Tuesday, October 21, 2008

Autumn Beauty: Metamorphosis of the Blackberry Lily from Blooms to Seedheads

As a follow-up to last year's post on the Blackberry Lily (Belamcanda chinensis), I made sure to capture the delicate flowers this year in addition to the attractive seedpods and seedheads:
"The blackberry lily blooms at the end of July over several weeks. The flowers and seed heads make great cut flowers for arrangements. These lovely seedheads develop in autumn." The first picture shows a close-up of the bloom.
The second picture shows the plant in between the blooms and the immature green seedpods.
The third picture shows the plant shedding the now brown and papery seedpods to reveal the black seedheads from which they derive their name.

"Resist temptation: do not eat them. The seedheads persist into winter. They will drop and produce more plants the following spring. Although it does self seed, it is not prolific and gives a more natural look to the garden. The seedling take one to two years to reach blooming size. Note: they are deer resistant."

Monday, October 20, 2008

Why Husbands Are (or Should be) Supportive of their Wives' Gardening Interests: "When She is Happy, He Is."

Here's something to think about. Megan Basham in the article "Who Wears the Pants" (October 10th) in The Wall Street Journal writes:

"In the past few years, stay-at-home moms have come under fire from some of feminism's most hard-line mouthpieces. These mothers have been told that they're letting down the sisterhood, endangering the economy and -- most important -- undermining their own position. By failing to bring in at least half the family income, it is claimed, they have rendered themselves powerless in their own homes...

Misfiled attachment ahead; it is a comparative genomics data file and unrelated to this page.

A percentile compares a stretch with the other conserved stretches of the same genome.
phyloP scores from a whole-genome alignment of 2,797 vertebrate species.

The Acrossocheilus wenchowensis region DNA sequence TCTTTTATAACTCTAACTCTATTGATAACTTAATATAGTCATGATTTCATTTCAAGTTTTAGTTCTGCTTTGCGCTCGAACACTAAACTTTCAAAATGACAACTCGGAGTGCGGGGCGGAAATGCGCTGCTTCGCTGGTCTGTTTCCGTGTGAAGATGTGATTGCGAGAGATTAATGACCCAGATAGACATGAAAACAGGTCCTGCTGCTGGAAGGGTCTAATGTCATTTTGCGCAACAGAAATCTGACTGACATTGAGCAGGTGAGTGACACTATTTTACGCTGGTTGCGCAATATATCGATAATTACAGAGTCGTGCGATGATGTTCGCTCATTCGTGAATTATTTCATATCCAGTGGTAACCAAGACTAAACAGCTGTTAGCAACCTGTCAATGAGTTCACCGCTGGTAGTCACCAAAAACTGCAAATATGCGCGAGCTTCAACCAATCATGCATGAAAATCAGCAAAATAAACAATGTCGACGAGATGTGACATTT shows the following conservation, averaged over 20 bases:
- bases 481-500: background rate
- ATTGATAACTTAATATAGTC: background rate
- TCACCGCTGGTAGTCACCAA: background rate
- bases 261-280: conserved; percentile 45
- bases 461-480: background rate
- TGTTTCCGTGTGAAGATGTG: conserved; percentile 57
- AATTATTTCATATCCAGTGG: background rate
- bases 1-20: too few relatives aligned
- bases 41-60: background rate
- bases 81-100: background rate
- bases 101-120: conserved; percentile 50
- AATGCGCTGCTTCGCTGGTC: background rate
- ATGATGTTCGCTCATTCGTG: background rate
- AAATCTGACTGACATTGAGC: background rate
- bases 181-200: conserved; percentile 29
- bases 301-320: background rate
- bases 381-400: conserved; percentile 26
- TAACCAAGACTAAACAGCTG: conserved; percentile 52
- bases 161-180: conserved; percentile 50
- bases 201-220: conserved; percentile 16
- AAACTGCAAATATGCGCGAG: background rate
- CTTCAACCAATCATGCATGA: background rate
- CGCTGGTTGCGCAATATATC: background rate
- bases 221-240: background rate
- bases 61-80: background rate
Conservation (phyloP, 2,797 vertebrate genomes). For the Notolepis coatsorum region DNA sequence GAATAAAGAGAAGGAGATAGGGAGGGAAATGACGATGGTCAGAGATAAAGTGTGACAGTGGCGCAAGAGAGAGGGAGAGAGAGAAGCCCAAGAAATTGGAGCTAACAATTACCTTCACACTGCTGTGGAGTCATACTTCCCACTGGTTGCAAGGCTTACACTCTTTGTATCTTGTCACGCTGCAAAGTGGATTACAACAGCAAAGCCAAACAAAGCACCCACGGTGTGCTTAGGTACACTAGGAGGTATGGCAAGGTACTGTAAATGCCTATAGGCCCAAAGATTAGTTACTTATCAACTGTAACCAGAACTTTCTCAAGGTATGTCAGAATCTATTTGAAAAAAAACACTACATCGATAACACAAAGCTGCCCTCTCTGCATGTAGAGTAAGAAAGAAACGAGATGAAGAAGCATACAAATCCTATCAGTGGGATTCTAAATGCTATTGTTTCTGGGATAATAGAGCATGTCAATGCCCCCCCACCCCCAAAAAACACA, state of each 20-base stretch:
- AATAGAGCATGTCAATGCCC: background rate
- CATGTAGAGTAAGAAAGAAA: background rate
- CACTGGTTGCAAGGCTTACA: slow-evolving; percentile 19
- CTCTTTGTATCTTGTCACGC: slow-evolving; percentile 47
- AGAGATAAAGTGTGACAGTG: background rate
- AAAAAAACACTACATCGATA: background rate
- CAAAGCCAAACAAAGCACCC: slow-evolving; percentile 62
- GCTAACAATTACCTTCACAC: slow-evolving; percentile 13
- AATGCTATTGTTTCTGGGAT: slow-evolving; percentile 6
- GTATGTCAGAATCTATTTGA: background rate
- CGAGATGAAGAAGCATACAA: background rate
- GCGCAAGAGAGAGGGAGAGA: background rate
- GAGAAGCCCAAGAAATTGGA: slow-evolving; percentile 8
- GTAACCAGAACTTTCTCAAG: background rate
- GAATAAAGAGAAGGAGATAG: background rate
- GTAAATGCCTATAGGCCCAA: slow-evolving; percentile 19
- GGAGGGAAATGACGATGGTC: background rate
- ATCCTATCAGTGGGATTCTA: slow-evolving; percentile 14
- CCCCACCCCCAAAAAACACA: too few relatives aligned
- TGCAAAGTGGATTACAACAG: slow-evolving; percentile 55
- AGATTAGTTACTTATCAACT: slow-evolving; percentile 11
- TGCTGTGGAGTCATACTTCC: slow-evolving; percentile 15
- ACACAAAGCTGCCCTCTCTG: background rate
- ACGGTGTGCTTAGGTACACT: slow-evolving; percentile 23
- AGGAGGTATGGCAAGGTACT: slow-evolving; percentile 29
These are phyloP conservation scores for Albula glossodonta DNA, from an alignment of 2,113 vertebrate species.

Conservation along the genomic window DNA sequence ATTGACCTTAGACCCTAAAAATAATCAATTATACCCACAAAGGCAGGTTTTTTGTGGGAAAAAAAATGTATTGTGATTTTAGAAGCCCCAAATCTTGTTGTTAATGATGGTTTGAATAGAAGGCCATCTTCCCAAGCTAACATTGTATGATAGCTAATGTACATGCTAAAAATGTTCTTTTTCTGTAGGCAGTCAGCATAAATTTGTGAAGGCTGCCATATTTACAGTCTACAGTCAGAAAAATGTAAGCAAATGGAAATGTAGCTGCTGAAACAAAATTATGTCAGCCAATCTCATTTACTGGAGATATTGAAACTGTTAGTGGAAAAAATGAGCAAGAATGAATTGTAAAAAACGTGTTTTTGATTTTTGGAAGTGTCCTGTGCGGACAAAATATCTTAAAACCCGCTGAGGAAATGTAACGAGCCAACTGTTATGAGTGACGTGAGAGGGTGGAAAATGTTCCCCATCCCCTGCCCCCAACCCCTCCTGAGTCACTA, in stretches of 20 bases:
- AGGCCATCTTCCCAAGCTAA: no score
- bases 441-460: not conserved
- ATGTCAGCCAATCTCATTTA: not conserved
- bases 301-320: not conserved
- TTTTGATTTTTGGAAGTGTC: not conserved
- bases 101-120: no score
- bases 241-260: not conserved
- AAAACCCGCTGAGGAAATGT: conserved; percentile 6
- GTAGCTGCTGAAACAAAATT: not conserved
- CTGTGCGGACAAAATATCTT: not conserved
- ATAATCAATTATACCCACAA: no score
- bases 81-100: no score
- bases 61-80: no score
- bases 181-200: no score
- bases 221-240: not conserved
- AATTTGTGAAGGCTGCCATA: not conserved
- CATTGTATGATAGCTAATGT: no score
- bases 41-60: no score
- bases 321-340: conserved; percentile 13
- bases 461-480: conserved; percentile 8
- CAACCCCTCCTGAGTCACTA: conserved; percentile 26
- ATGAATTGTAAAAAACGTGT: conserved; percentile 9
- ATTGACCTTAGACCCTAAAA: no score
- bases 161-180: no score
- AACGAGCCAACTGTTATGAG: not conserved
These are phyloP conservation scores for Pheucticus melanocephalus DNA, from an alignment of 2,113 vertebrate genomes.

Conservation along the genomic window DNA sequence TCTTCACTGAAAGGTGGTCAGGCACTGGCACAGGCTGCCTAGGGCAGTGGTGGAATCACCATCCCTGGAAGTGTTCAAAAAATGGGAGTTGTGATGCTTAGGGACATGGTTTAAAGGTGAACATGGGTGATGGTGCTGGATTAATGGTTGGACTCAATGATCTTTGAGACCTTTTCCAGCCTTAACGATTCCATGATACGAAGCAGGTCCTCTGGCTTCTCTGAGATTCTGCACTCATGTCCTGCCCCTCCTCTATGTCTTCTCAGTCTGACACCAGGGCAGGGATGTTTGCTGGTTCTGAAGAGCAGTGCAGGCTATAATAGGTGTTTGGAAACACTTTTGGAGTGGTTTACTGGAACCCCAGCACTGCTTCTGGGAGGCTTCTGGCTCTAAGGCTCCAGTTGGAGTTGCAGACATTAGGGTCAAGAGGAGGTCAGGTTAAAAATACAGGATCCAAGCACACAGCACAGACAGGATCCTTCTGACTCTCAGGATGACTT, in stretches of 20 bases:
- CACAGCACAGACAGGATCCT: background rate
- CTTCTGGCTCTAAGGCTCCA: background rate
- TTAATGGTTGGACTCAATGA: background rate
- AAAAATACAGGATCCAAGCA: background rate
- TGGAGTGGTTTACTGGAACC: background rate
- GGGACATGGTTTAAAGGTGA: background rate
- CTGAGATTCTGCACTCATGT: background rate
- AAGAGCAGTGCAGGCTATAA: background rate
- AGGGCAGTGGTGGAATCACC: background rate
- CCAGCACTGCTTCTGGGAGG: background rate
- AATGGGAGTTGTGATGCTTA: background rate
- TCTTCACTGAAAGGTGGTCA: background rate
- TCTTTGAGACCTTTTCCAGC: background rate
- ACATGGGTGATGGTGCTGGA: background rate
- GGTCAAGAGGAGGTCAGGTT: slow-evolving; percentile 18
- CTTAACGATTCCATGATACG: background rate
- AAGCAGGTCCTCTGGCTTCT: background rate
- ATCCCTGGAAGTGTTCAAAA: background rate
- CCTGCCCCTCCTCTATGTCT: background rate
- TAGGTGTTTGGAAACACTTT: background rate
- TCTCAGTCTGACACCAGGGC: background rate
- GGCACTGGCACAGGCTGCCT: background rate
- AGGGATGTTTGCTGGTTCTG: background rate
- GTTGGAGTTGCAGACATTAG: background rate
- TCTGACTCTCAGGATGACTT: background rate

But as it turns out, wives don't need income to wield power in their marriages. And mothers don't have much reason to fear losing power if they're not bringing home an equal share of the bacon. A Pew Research Center study released a couple of weeks ago found that when it comes to decision making in the home, wives in a majority of cases either rule the roost or share power equally with their husbands, regardless of how much money the women earn...

To be fair, many of the scholarly studies' conclusions include a 'final say' contingency -- many husbands claim that they have veto power when they feel very strongly about an issue. But consumer research shows that with the exception of what car to buy and when to buy it, men rarely claim strong enough feelings to override their wives...

The general consensus of sociologists is that, whereas a woman's marital satisfaction is dependent on a combination of economic, emotional and psychological realities, a man's marital satisfaction is most determined by one factor: how happy his wife is. When she is happy, he is (emphasis added). Working within this framework, most husbands are unwilling to dig in their heels on any issue unless they have a tremendous incentive to do so..."